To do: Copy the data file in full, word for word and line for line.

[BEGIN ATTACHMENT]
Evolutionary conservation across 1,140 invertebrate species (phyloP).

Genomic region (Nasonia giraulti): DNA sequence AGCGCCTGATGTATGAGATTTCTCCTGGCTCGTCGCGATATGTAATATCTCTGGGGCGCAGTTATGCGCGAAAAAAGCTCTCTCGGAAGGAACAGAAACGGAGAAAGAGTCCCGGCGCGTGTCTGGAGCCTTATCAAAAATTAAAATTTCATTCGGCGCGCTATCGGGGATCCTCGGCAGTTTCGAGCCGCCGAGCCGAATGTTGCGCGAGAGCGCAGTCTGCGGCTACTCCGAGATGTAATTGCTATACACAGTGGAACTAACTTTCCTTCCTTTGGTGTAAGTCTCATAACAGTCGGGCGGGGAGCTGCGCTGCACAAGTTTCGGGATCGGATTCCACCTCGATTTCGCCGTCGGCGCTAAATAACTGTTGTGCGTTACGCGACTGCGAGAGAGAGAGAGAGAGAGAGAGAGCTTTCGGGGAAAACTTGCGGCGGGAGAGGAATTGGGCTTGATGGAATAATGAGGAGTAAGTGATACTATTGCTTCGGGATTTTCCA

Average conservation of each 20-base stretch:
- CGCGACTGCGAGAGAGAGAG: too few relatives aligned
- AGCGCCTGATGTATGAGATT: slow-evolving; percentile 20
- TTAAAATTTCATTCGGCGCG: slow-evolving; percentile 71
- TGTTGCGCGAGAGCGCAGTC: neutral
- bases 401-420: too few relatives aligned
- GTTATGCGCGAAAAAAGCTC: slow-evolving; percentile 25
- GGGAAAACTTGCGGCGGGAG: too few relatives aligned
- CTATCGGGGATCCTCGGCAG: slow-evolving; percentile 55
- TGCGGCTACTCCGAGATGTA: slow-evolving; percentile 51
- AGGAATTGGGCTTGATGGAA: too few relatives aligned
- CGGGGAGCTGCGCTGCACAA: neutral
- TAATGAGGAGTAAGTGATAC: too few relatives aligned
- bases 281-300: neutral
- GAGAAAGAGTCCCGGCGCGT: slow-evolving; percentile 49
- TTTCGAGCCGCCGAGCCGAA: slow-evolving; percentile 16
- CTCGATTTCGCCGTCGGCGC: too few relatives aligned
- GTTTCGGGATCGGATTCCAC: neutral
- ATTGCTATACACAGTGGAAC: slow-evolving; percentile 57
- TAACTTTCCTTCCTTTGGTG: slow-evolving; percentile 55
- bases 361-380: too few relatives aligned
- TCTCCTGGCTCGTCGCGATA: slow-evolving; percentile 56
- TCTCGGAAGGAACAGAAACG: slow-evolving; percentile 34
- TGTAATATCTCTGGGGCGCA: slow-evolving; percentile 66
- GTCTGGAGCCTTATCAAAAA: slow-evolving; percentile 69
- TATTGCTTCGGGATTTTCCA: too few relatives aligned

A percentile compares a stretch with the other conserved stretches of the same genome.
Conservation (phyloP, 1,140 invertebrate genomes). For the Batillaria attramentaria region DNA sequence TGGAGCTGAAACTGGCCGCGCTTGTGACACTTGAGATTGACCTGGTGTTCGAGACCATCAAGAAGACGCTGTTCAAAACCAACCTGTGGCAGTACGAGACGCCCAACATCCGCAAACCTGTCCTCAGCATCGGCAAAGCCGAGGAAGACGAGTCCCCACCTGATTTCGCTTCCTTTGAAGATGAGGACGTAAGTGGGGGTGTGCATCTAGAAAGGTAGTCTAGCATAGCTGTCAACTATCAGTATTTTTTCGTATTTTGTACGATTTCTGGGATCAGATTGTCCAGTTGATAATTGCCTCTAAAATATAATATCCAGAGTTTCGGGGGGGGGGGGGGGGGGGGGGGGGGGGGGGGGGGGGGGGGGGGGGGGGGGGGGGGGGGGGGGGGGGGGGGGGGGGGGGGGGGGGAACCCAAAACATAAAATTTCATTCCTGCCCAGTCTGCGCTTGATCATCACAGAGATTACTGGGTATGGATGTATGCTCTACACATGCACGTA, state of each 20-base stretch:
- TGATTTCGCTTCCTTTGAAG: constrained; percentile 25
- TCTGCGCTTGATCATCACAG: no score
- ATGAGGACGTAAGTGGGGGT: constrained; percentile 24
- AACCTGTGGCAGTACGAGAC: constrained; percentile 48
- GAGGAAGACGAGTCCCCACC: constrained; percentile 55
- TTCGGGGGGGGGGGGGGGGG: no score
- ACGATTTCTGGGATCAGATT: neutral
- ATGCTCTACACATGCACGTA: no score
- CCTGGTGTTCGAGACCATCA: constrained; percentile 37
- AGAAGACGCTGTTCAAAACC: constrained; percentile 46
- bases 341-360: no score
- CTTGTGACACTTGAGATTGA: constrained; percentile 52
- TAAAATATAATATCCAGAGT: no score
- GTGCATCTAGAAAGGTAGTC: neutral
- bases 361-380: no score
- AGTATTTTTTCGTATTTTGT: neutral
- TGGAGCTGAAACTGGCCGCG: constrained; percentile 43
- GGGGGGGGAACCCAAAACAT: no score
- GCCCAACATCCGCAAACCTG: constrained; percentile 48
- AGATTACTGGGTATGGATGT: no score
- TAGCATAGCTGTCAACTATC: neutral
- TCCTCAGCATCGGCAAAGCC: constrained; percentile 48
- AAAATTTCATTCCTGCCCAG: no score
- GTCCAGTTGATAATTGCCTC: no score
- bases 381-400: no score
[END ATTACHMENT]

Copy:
Evolutionary conservation across 1,140 invertebrate species (phyloP).

Genomic region (Nasonia giraulti): DNA sequence AGCGCCTGATGTATGAGATTTCTCCTGGCTCGTCGCGATATGTAATATCTCTGGGGCGCAGTTATGCGCGAAAAAAGCTCTCTCGGAAGGAACAGAAACGGAGAAAGAGTCCCGGCGCGTGTCTGGAGCCTTATCAAAAATTAAAATTTCATTCGGCGCGCTATCGGGGATCCTCGGCAGTTTCGAGCCGCCGAGCCGAATGTTGCGCGAGAGCGCAGTCTGCGGCTACTCCGAGATGTAATTGCTATACACAGTGGAACTAACTTTCCTTCCTTTGGTGTAAGTCTCATAACAGTCGGGCGGGGAGCTGCGCTGCACAAGTTTCGGGATCGGATTCCACCTCGATTTCGCCGTCGGCGCTAAATAACTGTTGTGCGTTACGCGACTGCGAGAGAGAGAGAGAGAGAGAGAGAGCTTTCGGGGAAAACTTGCGGCGGGAGAGGAATTGGGCTTGATGGAATAATGAGGAGTAAGTGATACTATTGCTTCGGGATTTTCCA

Average conservation of each 20-base stretch:
- CGCGACTGCGAGAGAGAGAG: too few relatives aligned
- AGCGCCTGATGTATGAGATT: slow-evolving; percentile 20
- TTAAAATTTCATTCGGCGCG: slow-evolving; percentile 71
- TGTTGCGCGAGAGCGCAGTC: neutral
- bases 401-420: too few relatives aligned
- GTTATGCGCGAAAAAAGCTC: slow-evolving; percentile 25
- GGGAAAACTTGCGGCGGGAG: too few relatives aligned
- CTATCGGGGATCCTCGGCAG: slow-evolving; percentile 55
- TGCGGCTACTCCGAGATGTA: slow-evolving; percentile 51
- AGGAATTGGGCTTGATGGAA: too few relatives aligned
- CGGGGAGCTGCGCTGCACAA: neutral
- TAATGAGGAGTAAGTGATAC: too few relatives aligned
- bases 281-300: neutral
- GAGAAAGAGTCCCGGCGCGT: slow-evolving; percentile 49
- TTTCGAGCCGCCGAGCCGAA: slow-evolving; percentile 16
- CTCGATTTCGCCGTCGGCGC: too few relatives aligned
- GTTTCGGGATCGGATTCCAC: neutral
- ATTGCTATACACAGTGGAAC: slow-evolving; percentile 57
- TAACTTTCCTTCCTTTGGTG: slow-evolving; percentile 55
- bases 361-380: too few relatives aligned
- TCTCCTGGCTCGTCGCGATA: slow-evolving; percentile 56
- TCTCGGAAGGAACAGAAACG: slow-evolving; percentile 34
- TGTAATATCTCTGGGGCGCA: slow-evolving; percentile 66
- GTCTGGAGCCTTATCAAAAA: slow-evolving; percentile 69
- TATTGCTTCGGGATTTTCCA: too few relatives aligned

A percentile compares a stretch with the other conserved stretches of the same genome.
Conservation (phyloP, 1,140 invertebrate genomes). For the Batillaria attramentaria region DNA sequence TGGAGCTGAAACTGGCCGCGCTTGTGACACTTGAGATTGACCTGGTGTTCGAGACCATCAAGAAGACGCTGTTCAAAACCAACCTGTGGCAGTACGAGACGCCCAACATCCGCAAACCTGTCCTCAGCATCGGCAAAGCCGAGGAAGACGAGTCCCCACCTGATTTCGCTTCCTTTGAAGATGAGGACGTAAGTGGGGGTGTGCATCTAGAAAGGTAGTCTAGCATAGCTGTCAACTATCAGTATTTTTTCGTATTTTGTACGATTTCTGGGATCAGATTGTCCAGTTGATAATTGCCTCTAAAATATAATATCCAGAGTTTCGGGGGGGGGGGGGGGGGGGGGGGGGGGGGGGGGGGGGGGGGGGGGGGGGGGGGGGGGGGGGGGGGGGGGGGGGGGGGGGGGGGGGAACCCAAAACATAAAATTTCATTCCTGCCCAGTCTGCGCTTGATCATCACAGAGATTACTGGGTATGGATGTATGCTCTACACATGCACGTA, state of each 20-base stretch:
- TGATTTCGCTTCCTTTGAAG: constrained; percentile 25
- TCTGCGCTTGATCATCACAG: no score
- ATGAGGACGTAAGTGGGGGT: constrained; percentile 24
- AACCTGTGGCAGTACGAGAC: constrained; percentile 48
- GAGGAAGACGAGTCCCCACC: constrained; percentile 55
- TTCGGGGGGGGGGGGGGGGG: no score
- ACGATTTCTGGGATCAGATT: neutral
- ATGCTCTACACATGCACGTA: no score
- CCTGGTGTTCGAGACCATCA: constrained; percentile 37
- AGAAGACGCTGTTCAAAACC: constrained; percentile 46
- bases 341-360: no score
- CTTGTGACACTTGAGATTGA: constrained; percentile 52
- TAAAATATAATATCCAGAGT: no score
- GTGCATCTAGAAAGGTAGTC: neutral
- bases 361-380: no score
- AGTATTTTTTCGTATTTTGT: neutral
- TGGAGCTGAAACTGGCCGCG: constrained; percentile 43
- GGGGGGGGAACCCAAAACAT: no score
- GCCCAACATCCGCAAACCTG: constrained; percentile 48
- AGATTACTGGGTATGGATGT: no score
- TAGCATAGCTGTCAACTATC: neutral
- TCCTCAGCATCGGCAAAGCC: constrained; percentile 48
- AAAATTTCATTCCTGCCCAG: no score
- GTCCAGTTGATAATTGCCTC: no score
- bases 381-400: no score